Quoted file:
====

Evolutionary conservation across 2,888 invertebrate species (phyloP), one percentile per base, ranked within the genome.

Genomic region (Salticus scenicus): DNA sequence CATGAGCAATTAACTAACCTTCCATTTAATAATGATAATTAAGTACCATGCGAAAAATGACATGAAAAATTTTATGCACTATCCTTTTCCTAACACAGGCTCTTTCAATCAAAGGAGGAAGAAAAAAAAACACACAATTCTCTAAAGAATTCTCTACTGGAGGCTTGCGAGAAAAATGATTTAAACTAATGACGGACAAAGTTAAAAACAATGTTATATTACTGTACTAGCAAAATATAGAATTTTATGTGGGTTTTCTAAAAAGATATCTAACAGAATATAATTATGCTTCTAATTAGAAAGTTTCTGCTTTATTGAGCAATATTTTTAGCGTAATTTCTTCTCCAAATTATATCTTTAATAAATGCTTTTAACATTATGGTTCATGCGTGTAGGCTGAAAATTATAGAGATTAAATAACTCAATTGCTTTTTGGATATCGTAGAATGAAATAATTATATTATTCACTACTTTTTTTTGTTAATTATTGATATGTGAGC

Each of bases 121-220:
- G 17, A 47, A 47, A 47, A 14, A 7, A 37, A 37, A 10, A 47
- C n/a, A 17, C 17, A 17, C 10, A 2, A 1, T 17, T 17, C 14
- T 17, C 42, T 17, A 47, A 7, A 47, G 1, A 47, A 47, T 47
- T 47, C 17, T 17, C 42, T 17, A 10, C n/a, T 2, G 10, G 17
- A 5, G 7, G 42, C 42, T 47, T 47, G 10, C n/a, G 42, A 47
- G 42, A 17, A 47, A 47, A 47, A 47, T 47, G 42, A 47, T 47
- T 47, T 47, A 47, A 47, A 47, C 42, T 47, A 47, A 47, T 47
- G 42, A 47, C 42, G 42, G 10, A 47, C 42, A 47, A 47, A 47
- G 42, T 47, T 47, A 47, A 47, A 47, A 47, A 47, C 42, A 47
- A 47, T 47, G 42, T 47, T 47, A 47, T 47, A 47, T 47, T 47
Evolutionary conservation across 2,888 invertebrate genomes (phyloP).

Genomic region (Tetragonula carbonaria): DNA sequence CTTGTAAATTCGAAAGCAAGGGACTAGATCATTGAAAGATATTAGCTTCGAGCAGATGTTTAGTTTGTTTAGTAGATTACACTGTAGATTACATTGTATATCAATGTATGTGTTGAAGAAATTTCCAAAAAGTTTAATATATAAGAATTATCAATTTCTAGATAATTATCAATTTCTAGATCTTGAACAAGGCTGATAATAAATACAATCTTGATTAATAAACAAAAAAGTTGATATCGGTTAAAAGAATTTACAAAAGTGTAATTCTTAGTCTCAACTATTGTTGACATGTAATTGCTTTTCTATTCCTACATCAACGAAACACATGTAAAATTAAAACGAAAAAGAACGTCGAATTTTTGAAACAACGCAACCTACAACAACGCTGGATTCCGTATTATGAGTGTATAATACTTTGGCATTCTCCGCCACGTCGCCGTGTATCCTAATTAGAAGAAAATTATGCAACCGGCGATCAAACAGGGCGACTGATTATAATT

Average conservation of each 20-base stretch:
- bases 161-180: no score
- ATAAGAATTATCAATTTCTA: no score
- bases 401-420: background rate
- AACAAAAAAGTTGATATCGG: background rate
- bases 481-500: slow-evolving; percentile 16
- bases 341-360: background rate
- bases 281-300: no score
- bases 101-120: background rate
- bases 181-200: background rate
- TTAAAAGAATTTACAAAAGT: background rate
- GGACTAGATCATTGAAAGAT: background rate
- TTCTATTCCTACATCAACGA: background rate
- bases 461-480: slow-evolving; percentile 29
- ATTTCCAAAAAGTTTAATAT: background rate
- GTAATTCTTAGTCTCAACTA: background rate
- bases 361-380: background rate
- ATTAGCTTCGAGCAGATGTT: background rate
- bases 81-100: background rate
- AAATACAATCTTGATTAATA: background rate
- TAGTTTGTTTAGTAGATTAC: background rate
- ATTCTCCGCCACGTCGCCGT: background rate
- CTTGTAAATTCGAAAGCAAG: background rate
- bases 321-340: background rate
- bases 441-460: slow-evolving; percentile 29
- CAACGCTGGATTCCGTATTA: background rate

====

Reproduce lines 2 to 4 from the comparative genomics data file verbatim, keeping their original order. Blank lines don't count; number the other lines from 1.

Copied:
Genomic region (Salticus scenicus): DNA sequence CATGAGCAATTAACTAACCTTCCATTTAATAATGATAATTAAGTACCATGCGAAAAATGACATGAAAAATTTTATGCACTATCCTTTTCCTAACACAGGCTCTTTCAATCAAAGGAGGAAGAAAAAAAAACACACAATTCTCTAAAGAATTCTCTACTGGAGGCTTGCGAGAAAAATGATTTAAACTAATGACGGACAAAGTTAAAAACAATGTTATATTACTGTACTAGCAAAATATAGAATTTTATGTGGGTTTTCTAAAAAGATATCTAACAGAATATAATTATGCTTCTAATTAGAAAGTTTCTGCTTTATTGAGCAATATTTTTAGCGTAATTTCTTCTCCAAATTATATCTTTAATAAATGCTTTTAACATTATGGTTCATGCGTGTAGGCTGAAAATTATAGAGATTAAATAACTCAATTGCTTTTTGGATATCGTAGAATGAAATAATTATATTATTCACTACTTTTTTTTGTTAATTATTGATATGTGAGC

Each of bases 121-220:
- G 17, A 47, A 47, A 47, A 14, A 7, A 37, A 37, A 10, A 47